As we near the end of 2023 our attentions turn to 2024. And after the welcome distractions of the Rugby World Cup and, for the moment, the Cricket World Cup, it’s great to have another mammoth sporting event lined up for next year. The Olympics. In Paris.

We’re good at the Olympics. We usually box well above our weight, and while we can’t compete with the USA or China on the overall medal haul, we’re often in the top one or two countries in terms of results relative to population size.

And so we should be. We pour millions of dollars into it. Cycling, rowing and yachting are among our biggest financial beneficiaries and have delivered the results in return. We do well on the water. Canoe racing, largely on the back of the efforts of Dame Lisa Carrington, is now in the elite funding pool too, alongside athletics, equestrian, hockey and rugby sevens.

Swimming is one of the glamour events at the Olympics. It’s not as well funded and features infrequently in the medal haul. It’s largely an individual event and the competition is intense. There are regularly over 70 starters in a single event, all waiting to be whittled down to a final 8 from whom the three medallists are decided.

Compare that with rowing for instance where the men’s pair features a dozen or so teams chasing the same three medals or the eights, where there are just 7 or 8 competitors. It makes sense to put the money into the things that we’re good at and others aren’t.

Despite the challenges, every now and then we manage to produce a superstar swimmer. Danyon Loader, Moss Burmester, and Lauren Boyle fall into that category. They all won world titles and multiple world championship medals. Loader of course won three Olympic Medals, including two golds, as well.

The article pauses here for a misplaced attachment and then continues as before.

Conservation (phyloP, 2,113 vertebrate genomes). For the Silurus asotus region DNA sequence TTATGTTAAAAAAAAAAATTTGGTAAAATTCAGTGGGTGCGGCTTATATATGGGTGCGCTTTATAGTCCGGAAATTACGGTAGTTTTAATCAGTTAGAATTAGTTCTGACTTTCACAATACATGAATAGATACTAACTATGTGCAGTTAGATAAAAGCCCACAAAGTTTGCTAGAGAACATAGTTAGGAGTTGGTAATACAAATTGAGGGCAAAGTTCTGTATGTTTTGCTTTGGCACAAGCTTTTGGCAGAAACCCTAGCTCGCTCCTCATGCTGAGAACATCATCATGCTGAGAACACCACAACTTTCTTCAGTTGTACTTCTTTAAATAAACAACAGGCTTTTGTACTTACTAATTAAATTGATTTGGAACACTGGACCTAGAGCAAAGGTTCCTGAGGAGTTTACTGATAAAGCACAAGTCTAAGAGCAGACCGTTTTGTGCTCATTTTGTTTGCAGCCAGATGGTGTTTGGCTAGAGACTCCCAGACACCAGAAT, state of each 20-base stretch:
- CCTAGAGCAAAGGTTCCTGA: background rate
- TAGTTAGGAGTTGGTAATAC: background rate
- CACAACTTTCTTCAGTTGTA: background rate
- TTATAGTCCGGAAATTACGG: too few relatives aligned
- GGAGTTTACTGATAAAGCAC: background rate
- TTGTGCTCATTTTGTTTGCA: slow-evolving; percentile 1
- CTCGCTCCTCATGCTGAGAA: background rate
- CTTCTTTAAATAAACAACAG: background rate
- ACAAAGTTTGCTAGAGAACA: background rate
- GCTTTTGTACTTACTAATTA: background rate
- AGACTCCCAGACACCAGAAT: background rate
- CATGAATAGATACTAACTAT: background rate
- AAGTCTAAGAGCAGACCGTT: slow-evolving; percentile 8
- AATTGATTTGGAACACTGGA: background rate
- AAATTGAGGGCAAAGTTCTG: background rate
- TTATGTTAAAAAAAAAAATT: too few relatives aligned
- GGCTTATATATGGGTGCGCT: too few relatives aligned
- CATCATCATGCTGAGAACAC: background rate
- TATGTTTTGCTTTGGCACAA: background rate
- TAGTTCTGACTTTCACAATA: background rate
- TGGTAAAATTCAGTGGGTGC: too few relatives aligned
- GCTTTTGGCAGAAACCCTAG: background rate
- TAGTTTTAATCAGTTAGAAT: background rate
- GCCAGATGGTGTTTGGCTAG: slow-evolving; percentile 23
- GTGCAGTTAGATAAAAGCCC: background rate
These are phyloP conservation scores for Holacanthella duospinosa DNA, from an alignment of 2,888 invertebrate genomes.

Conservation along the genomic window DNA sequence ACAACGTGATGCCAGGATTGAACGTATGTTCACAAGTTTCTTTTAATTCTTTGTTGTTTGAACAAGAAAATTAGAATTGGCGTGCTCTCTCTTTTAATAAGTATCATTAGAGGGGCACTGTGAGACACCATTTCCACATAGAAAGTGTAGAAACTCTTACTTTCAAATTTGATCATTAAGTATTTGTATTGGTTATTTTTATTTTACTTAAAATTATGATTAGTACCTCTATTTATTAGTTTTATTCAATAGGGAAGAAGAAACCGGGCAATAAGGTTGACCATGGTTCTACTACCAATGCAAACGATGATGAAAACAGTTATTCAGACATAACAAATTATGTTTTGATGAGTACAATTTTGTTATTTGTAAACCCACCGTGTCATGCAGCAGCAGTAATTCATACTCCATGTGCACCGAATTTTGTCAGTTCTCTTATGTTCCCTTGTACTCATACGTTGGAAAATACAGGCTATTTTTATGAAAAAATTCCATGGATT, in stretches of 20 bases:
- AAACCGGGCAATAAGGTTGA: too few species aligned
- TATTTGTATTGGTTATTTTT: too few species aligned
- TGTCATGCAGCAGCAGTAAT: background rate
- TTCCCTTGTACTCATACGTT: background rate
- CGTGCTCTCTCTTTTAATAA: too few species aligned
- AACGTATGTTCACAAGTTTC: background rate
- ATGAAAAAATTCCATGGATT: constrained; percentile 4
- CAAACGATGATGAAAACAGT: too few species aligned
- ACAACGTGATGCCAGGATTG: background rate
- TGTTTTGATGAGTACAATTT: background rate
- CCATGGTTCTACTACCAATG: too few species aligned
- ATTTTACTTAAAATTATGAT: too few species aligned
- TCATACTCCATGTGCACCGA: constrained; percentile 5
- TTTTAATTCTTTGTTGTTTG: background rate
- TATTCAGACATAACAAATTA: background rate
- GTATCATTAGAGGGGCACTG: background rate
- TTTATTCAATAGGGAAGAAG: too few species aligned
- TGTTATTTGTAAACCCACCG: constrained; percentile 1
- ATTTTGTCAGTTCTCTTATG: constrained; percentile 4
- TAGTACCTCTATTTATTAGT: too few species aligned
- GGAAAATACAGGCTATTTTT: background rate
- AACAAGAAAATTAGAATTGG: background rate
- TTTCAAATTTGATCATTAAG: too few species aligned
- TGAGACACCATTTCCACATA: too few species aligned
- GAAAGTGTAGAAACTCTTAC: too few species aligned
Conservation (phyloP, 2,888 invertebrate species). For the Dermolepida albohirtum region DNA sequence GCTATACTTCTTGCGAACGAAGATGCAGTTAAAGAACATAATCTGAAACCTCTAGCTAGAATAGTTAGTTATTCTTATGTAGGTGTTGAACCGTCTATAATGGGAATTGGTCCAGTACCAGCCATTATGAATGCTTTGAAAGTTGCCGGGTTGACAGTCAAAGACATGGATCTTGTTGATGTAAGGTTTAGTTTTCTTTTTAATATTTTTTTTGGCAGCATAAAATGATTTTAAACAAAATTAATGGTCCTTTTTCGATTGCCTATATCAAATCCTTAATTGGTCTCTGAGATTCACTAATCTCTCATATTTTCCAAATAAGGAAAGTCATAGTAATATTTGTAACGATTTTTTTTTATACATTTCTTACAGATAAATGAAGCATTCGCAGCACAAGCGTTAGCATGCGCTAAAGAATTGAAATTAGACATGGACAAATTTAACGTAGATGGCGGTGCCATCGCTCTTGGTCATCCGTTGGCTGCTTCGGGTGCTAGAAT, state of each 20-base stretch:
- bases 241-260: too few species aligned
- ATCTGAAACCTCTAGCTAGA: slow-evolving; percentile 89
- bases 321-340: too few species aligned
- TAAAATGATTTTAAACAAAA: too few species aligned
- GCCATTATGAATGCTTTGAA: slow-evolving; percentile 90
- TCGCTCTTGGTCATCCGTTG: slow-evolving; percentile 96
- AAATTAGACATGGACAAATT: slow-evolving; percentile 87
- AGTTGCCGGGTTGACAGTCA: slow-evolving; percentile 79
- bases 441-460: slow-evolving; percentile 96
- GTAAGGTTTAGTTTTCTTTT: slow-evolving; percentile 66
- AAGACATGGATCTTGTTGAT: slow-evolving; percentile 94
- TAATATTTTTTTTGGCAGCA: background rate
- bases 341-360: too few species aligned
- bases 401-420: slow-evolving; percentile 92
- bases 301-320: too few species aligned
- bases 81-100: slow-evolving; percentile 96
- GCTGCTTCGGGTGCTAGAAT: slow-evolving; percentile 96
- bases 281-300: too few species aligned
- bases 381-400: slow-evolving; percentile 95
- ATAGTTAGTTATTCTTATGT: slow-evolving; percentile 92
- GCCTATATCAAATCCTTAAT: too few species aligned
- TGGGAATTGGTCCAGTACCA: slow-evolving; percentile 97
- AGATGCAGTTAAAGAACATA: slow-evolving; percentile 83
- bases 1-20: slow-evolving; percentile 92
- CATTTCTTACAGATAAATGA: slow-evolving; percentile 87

We now have another swimming superstar in the making. Lewis Clareburt is 24 years old and in the prime of his life for a shot at the 2024 Olympics. He’s already a world championship medallist, a two times Commonwealth Games champion and the 2020 Olympics in Tokyo saw him in two Olympic Finals. His main event is one of the pool’s toughest. The 400 metre individual medley uses all four swim strokes and takes just over four minutes to complete. In Tokyo, all eight swimmers finished within two seconds of each other. Compare that with another Olympic event that takes about the same amount of time. The Women’s 1500m track final takes just under 4 minutes. The top eight athletes were spread over 7 seconds.

The point is this. Clareburt is at the absolute elite level in a highly competitive sport. He’s going to be competing in one of the highest profile Olympic sports there is. The difference between success and failure comes down to tiny things practised over and over again until they become automatic. Time in the water. More time. Repetition is the mother of success.

Last week we learned that, just 9 months before the Paris Olympics, Lewis has reluctantly made the decision to leave his Wellington training base, and his Wellington based coach, and move to Auckland to continue his preparation. The reason? A lack of suitable training space in the Wellington pools.